Easter dumb bunnies
Giant SweeTart
by Yvonne Zipter

Like the sugared heart of a candy gremlin,
it was my only companion those nights
when I sat for the kids next door, drugged
with sleep already when I arrived.

The plastic wrapper crackled
like little electric charges
as I wrestled it open, liberating
a pink hockey puck of pucker.

With the neighbor lady’s copy
of In Cold Blood spilled open
in my lap, I’d gnaw the rim
of the calcified sweet, my teeth

etching perfectly parallel scars there,
as Perry Smith and Dick Hickock
shimmered to life and my pulse raced
with something like pleasure.

PHOTOGRAPH: In a candy coma — Yvonne Zipter (left) and her sister, Easter, 1958 or 1959, Milwaukee, Wisconsin.

NOTE FROM THE AUTHOR: When I first contemplated the prompt for this series, I was certain I would be writing a poem about my mother, given that I often fondly recall the delectable treats she baked. But the memory of the Giant SweeTarts I would eat while babysitting was so vivid that I knew I needed to write about that.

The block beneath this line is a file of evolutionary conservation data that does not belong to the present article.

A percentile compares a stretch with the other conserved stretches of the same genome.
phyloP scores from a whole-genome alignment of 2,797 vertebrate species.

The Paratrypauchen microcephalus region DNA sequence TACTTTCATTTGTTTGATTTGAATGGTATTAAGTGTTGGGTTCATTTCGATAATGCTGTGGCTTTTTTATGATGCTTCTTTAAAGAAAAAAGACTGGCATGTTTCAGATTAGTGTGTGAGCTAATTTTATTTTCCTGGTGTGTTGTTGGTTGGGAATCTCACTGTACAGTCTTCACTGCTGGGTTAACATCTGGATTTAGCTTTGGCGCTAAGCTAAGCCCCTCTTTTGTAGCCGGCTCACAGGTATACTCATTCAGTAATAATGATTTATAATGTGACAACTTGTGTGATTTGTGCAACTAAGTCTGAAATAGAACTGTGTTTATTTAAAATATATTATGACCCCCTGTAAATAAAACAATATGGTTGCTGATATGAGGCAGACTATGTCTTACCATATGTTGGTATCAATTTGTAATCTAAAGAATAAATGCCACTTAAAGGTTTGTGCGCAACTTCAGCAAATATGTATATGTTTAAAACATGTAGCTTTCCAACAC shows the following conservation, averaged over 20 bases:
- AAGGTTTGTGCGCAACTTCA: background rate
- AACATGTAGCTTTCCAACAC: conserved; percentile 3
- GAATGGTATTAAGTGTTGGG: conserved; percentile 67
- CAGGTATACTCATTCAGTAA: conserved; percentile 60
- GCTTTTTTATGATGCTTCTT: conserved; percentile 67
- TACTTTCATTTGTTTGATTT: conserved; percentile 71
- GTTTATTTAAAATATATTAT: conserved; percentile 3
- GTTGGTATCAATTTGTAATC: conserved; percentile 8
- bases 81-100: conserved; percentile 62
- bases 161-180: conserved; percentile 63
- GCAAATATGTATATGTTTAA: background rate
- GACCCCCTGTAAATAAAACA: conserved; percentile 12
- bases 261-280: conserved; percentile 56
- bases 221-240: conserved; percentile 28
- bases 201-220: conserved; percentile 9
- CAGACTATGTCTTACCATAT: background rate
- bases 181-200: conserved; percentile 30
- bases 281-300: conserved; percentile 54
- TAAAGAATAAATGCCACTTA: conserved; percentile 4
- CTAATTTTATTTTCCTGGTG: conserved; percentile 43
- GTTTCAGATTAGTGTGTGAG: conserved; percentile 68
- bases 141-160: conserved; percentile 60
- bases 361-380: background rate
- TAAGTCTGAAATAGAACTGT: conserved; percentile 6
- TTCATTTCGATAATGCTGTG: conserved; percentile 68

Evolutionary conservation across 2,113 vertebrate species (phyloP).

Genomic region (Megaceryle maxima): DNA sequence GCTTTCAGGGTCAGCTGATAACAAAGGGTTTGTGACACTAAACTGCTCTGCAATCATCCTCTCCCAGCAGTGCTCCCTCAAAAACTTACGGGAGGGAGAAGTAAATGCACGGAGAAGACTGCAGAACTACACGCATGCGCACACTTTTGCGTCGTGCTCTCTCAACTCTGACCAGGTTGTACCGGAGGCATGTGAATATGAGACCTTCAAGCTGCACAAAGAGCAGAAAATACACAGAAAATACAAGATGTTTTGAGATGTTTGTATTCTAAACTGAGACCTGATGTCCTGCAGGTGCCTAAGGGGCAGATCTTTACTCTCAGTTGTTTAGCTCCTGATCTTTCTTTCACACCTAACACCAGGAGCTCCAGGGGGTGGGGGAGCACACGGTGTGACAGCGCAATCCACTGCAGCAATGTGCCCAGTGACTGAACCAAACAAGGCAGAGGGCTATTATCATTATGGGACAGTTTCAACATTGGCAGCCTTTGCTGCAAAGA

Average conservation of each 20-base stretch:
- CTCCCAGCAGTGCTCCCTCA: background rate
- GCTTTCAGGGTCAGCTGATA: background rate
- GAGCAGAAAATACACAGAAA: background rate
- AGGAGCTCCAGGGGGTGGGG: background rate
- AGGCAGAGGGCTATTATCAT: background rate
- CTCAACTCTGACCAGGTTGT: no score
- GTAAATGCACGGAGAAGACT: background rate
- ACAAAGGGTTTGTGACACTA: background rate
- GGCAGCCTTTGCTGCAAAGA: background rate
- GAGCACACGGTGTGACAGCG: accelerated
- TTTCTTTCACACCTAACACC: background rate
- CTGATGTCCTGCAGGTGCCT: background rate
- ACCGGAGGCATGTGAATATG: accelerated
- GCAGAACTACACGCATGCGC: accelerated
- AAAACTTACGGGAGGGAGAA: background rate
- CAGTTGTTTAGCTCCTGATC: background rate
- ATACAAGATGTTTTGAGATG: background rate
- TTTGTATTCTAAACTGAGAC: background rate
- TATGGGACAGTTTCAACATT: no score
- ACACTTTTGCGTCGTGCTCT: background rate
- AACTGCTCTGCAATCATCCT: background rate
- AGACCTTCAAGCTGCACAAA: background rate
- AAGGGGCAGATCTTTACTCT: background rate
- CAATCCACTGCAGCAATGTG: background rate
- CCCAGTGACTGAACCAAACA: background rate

YZ smile

ABOUT THE AUTHOR: Yvonne Zipter is the author of the chapbook Like Some Bookie God (Pudding House Publications, 2006) and a full-length collection, The Patience of Metal (Hutchinson House, 2000). Her poems have appeared in such periodicals as Poetry, Calyx, Crab Orchard Review, Metronome of Aptekarsky Ostrov (Russia), Bellingham Review, and Spoon River Poetry Review, as well as several anthologies. She is the recipient of a fellowship to the Summer Literary Seminar in St. Petersburg, Russia, and an Illinois Arts Council Literary Award for the poem “Grace Lesson.” She has also published two nonfiction books, short fiction, and essays.